Sorry to jump in on this (considering I have zero bone fides to talk about education), but I feel too personally compelled to not respond. I am a boy that failed at school, and per Honor Code by David Brooks I dont think I would have been better served.
I have listened to David Brooks and find him to be generally thoughtful, though I've read about him in Wonkette enough to know that anyone would probably anticipate I would have disagreed with his article out of hand. I did read it, didn't look at the author until after, but I'm not sure why he's worried about what bothers him. Here's the generalized failure as I see it wherein boys floundering through education is not a pathology but a symptom.
Me myself, I find this to be more troubling than the performance gap itself:
"Some colleges are lowering the admissions requirements just so they can admit a decent number of men. Even so, men make up just over 40 percent of college students. Two million fewer men graduated from college over the past decade than women. The performance gap in graduate school is even higher."
Isn't that glossing over a huge point?
Why are we dumbing down our education system? Women should be penalized with lackluster education because some boys are too lazy or disobedient or poorly-motivated to get an education?
I think it's terrible that boys aren't receiving the education we as tax-payers or tuition-payers have purchased. Having boys not get a college education will diminish their lifetime earning potential and compromise their ability to be the bread-winner.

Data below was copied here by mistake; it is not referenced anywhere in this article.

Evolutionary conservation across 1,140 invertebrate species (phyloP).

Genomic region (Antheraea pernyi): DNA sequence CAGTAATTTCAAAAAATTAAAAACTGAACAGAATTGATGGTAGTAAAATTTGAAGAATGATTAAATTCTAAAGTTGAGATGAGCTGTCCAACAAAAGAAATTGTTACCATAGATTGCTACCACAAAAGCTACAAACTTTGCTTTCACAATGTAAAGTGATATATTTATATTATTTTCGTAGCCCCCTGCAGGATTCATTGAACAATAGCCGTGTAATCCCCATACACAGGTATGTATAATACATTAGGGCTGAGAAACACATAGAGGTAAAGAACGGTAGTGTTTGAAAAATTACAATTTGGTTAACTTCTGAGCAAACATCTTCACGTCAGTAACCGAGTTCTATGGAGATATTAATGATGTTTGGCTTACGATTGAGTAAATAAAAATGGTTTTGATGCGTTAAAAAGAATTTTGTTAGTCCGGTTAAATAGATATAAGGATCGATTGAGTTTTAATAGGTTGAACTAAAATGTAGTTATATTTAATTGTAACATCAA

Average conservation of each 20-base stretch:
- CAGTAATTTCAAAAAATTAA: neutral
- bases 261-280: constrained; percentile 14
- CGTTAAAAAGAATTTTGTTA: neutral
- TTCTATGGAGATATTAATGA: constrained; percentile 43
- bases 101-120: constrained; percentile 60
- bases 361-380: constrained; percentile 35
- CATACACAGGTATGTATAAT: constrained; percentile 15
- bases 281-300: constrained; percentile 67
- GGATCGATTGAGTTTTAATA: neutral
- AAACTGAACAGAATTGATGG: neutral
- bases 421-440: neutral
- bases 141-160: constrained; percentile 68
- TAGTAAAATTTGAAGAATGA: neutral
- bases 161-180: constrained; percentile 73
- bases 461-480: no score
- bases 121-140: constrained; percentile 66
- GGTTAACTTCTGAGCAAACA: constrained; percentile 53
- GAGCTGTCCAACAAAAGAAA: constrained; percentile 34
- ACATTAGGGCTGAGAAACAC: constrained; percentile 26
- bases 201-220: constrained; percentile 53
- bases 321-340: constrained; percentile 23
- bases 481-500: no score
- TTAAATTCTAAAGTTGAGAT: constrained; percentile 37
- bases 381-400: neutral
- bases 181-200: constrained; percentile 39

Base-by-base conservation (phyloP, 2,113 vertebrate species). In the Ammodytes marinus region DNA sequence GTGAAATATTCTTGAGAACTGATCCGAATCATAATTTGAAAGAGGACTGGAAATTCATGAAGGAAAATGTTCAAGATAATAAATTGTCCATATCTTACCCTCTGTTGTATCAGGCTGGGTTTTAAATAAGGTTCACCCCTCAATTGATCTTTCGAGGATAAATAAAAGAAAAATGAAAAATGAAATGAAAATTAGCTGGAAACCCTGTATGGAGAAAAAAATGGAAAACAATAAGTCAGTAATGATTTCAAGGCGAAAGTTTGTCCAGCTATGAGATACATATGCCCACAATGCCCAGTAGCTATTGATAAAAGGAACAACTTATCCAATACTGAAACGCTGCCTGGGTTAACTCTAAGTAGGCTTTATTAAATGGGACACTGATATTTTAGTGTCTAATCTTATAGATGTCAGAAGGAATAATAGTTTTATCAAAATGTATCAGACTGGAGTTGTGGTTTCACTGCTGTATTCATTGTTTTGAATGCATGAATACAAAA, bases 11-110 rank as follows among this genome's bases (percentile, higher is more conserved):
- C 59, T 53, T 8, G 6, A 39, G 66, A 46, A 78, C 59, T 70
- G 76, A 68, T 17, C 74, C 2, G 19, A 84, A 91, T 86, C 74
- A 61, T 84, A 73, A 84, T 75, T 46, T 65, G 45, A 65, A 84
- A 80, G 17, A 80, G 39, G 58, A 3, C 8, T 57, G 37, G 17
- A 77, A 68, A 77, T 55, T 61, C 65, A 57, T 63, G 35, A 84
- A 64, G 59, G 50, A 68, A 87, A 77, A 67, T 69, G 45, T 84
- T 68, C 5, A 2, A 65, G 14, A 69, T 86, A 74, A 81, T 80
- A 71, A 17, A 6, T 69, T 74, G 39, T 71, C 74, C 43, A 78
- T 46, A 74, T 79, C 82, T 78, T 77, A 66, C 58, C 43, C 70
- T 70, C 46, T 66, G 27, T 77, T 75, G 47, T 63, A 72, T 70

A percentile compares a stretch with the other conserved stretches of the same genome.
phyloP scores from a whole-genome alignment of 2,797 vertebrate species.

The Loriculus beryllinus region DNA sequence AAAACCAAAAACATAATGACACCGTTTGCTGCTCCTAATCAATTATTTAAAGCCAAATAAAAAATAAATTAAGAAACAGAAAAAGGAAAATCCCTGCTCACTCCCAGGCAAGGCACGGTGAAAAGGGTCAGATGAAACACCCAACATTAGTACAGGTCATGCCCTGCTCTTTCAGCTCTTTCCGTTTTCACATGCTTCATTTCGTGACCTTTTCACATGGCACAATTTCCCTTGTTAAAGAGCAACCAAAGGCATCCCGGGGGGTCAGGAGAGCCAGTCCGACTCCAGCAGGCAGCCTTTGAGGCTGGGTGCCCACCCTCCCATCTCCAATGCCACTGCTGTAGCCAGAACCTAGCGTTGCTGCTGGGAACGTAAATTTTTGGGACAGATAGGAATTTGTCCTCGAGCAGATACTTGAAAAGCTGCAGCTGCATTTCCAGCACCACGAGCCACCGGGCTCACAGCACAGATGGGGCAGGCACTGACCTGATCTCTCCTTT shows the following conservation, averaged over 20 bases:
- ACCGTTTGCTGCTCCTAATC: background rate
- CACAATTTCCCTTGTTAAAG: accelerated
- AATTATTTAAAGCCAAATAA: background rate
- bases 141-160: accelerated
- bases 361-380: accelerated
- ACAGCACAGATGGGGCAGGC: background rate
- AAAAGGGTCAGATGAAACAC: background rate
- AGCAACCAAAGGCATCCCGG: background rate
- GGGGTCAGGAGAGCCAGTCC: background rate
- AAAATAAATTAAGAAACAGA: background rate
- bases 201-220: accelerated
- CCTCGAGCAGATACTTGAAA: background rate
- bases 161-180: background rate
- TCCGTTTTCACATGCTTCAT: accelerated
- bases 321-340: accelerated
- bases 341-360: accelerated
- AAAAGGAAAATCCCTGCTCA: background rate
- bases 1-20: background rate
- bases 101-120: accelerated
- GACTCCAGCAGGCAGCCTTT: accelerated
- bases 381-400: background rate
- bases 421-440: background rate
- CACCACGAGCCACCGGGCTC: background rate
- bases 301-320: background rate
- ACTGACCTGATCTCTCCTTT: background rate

However, this is not inherently problematic. Women can be bread-winners, they can be the primary income of a household, men can be parents. As such, it seems that diminishing the tools afforded to better performing women and better motivated men hurts everyone. Otherwise, if women can't be those things, why has America been lying to her daughters?
So we're raising a generation of men who won't be getting college degrees? Maybe they can try out for a new job: a co-equal, or even primary parent. Men can be more than primary income sources. Women can be more than primary parents. We've been talking the talk for a few decades, anyway, and I was raised on the words. The verbs and deeds are less present though.
The men and women who choose or fall into these roles responsibly remain outliers in the data. Insofar as they remain outliers, so do we sensationalize the least deviation from either the norm or the narrowly construed acceptable extreme. The sooner we get there, the sooner we will have children engaged and actively advocated for in schools.